The Ensemble Director’s Snow Day Survival Guide

They are the most exciting and terrifying words for teachers across the nation: Snow Day. Here is how you can make the most of the missed time.

We are in the midst of a nationwide epidemic. Snow and ice forced thousands of school districts to close their doors in the name of safety for students and teachers. One snow day is okay, but some districts are already calling off school for the rest of the week. After missing Friday last week and two days this week, my kids are ready to go back to school.

I am ready for them to go back as well.

All classes suffer from the missed time, but music classes can argue being hurt the most. The lack of consistent rehearsals can lead to performance concerns in tone, pitch, and musical retention. While we cannot do anything about students leaving instruments at school, we can make sure we are prepared for what comes next.

Snow Day Survival Guide

  1. Pour a cup of coffee, hot tea, or your favorite beverage.
  2. Relax. Breathe. Read something. Stay away from your iPhone, iPad, and all things internet until lunch. And no NetFlix. That stuff is addictive.
  3. After an hour or so, take out your baton and metronome.
  4. Set your metronome to a tempo of 68 with a triplet subdivision. Begin conducting various patterns (four bars of 4, then 3, back to 4, then 5, etc.) with the right hand only.
  5. Repeat #4, adding a little staccato flick (check mark, flicking something off your baton).
  6. With same metronome settings, move left hand only. Start in resting position then move up 4 counts, down 4, right 4, back center 4, left 4, back to center 4. Then do this at 3 counts, 2 counts, and 5 counts. Be sure to breathe.
  7. Take out your scores, baton, metronome, and notebook.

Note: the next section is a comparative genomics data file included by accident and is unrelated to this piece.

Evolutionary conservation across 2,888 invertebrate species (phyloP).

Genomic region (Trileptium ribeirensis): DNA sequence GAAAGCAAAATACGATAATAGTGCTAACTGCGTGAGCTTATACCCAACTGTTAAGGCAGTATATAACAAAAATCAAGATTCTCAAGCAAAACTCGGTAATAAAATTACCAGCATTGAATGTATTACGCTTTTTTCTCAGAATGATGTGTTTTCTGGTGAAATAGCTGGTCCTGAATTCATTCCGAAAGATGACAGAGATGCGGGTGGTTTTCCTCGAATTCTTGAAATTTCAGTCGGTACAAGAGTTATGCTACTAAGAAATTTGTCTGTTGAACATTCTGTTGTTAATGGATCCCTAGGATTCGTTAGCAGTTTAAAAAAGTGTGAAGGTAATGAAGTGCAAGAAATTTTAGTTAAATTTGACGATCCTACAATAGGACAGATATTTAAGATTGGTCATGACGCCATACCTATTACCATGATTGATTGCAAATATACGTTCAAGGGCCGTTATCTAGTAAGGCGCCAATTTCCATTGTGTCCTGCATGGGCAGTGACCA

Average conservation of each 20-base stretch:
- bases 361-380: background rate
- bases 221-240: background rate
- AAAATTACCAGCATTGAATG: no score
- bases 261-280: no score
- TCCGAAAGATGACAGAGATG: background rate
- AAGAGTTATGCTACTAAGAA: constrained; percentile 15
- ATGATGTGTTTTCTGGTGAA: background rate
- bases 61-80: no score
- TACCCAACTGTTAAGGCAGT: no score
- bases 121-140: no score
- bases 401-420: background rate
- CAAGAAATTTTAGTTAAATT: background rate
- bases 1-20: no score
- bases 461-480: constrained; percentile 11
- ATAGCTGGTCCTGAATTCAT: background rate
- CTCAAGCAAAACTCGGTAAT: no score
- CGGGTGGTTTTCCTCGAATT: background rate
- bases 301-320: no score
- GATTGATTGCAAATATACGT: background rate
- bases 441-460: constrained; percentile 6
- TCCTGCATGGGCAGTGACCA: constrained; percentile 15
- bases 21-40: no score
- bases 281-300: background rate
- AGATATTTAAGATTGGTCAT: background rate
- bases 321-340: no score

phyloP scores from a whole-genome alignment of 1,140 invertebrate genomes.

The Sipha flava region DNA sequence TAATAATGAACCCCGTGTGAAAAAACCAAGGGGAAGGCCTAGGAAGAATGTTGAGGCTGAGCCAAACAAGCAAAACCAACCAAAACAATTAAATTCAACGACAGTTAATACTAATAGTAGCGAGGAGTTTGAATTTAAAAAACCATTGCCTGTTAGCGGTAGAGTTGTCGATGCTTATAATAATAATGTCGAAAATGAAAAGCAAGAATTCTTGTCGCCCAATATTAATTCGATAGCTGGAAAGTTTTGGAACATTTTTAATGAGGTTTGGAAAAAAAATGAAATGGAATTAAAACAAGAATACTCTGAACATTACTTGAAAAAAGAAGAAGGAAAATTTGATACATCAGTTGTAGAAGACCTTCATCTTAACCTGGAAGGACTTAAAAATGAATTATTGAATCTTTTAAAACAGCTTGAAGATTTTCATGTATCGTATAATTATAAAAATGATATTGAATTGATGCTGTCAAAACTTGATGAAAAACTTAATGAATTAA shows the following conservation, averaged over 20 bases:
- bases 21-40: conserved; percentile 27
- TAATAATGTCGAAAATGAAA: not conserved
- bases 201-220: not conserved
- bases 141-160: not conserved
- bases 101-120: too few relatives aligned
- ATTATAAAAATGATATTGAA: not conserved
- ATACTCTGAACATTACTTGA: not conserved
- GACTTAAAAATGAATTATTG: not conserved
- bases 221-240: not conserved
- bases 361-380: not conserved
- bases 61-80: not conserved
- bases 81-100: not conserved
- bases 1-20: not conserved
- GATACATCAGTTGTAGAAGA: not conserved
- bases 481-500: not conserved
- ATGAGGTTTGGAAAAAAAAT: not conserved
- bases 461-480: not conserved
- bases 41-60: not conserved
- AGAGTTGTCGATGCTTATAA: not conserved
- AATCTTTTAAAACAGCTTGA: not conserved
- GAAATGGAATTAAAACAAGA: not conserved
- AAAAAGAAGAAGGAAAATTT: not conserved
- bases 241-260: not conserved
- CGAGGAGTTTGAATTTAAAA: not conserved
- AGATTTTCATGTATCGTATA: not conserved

8. Read through your score from a large view, looking for musical content (dynamics, articulation, tempo changes, etc.) and make notes.
  9. With your metronome going, conduct the piece without stopping.
  10. Repeat steps #7 & 8 for each score.

There you have it. It is simple, but it prepares your mind and body for the next rehearsal. Avoid listening to the pieces. And do this list without focusing on rehearsal planning. Yes, take time to plan for the next rehearsal (whenever it may be), but preparing your mind and body for full runs of works is needed.

How often do you really run the full piece? I know when it comes to marching band, directors will end rehearsal with a full run of everything. Concert groups not so much. Doing full mental runs of a piece will help you build continuity as your ensemble rehearses. We get caught up in the minutia that we fail to build and teach larger musical concepts.

Take the time during your snow day to mentally and physically prepare for your performance. It will lead to more efficient rehearsals moving forward.

Chamber music may be the key to improving your ensemble

Ensemble directors often look for ways to improve their students’ performance. Chamber music may just be what they need. And there are plenty of options.

We all want our ensembles to perform better, right? Of course! Whether it is through the use of technology – such as Tonal Energy (highly recommend!) – or finding new ways to say the same things, directors will do most anything to improve student performance and understanding of music. However, one of the best and most overlooked ways is through chamber music.

I can hear you now. “When do I have time to do chamber music? Our schedule is already crammed with marching band, jazz band, preparing for LGPE or some other festival. Plus all the paperwork…” Of course, there is solo and ensemble time each Spring when students will throw something together and hope for a high rating.

I know. I was one of those students. My senior year of high school I earned six distinguished ratings at Solo and Ensemble Festival. Now, I don’t say that to toot my own horn, but as an example. First, there are students that WANT to do chamber music. Two, having also been on the director’s side of the desk, it takes time.

But, the reward is immense.

Chamber music improves your ensemble!

How? Well, let’s look at what chamber music requires. It is a smaller ensemble setting, usually between 2 to 16 players.

Photo Credit Sandy King
  • Musicians are encouraged to play with more courage as there are fewer people to hide behind.
  • It forces performers to open their ears, paying attention to pitch and articulation discrepancies as they are often more pronounced.
  • And, students can work together on the music before or after school (as your campus allows). They teach each others and themselves.

This means they are playing and communicating about music from a variety of repertoire. They can describe their playing in musical terms, building upon and using the knowledge provided to them in your main classes.